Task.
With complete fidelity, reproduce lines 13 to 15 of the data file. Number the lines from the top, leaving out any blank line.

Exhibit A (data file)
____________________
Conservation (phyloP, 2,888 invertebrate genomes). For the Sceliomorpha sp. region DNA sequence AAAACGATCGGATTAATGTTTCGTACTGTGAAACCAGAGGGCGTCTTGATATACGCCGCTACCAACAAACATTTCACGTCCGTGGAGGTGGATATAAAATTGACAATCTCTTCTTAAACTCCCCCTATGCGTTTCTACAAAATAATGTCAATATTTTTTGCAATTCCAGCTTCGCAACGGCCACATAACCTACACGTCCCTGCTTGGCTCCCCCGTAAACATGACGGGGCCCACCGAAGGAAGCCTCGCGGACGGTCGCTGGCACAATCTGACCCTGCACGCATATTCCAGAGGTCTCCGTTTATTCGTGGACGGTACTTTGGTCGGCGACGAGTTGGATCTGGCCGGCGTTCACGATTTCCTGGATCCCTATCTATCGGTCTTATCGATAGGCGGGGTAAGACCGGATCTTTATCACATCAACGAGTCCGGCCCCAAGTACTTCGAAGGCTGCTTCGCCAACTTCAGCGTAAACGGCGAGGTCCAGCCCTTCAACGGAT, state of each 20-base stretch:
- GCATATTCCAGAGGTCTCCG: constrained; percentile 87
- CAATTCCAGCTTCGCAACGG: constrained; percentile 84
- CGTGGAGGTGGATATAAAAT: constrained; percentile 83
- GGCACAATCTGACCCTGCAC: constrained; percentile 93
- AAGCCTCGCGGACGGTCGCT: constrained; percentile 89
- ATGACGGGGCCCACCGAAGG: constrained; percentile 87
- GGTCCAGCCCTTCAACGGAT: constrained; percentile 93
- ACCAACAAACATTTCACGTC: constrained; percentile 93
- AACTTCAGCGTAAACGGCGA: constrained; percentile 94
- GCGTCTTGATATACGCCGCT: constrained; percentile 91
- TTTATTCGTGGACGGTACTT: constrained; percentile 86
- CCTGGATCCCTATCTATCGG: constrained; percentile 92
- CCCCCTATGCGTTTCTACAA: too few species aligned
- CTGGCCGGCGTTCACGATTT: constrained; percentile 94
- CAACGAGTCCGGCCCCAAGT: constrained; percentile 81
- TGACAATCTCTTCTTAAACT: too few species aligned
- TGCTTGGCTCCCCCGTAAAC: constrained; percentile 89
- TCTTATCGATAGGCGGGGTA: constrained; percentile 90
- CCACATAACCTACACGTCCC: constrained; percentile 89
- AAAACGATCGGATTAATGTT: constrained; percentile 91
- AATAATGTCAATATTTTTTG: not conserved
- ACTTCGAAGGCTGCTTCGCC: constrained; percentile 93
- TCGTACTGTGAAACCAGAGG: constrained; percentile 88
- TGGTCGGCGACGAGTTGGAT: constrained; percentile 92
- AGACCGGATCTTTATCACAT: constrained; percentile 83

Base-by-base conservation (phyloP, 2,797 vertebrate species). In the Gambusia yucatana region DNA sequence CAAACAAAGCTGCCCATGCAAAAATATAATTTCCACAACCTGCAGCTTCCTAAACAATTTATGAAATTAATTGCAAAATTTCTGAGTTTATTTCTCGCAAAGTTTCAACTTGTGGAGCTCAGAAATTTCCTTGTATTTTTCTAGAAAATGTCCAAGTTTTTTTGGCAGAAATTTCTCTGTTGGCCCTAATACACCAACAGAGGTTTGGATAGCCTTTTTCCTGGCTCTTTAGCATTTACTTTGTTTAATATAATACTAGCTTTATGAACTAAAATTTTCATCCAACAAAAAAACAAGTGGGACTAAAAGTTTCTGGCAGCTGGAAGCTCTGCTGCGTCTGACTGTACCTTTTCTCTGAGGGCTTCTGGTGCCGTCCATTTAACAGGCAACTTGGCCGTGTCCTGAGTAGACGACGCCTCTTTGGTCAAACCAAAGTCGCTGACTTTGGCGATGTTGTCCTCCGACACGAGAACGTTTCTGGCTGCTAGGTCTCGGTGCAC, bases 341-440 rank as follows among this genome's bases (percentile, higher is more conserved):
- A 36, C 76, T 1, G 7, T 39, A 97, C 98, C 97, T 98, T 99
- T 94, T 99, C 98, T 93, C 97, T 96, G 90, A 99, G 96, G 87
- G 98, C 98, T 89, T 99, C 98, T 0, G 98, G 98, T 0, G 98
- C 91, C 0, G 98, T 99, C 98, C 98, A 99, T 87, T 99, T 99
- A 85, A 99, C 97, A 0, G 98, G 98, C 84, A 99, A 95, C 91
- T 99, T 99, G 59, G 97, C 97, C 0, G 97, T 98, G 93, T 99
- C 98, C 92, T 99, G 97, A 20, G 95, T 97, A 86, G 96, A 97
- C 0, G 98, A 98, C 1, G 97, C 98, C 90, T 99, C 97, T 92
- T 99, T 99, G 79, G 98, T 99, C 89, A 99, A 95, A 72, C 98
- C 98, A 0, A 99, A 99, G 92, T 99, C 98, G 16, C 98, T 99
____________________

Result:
- CCTGGATCCCTATCTATCGG: constrained; percentile 92
- CCCCCTATGCGTTTCTACAA: too few species aligned
- CTGGCCGGCGTTCACGATTT: constrained; percentile 94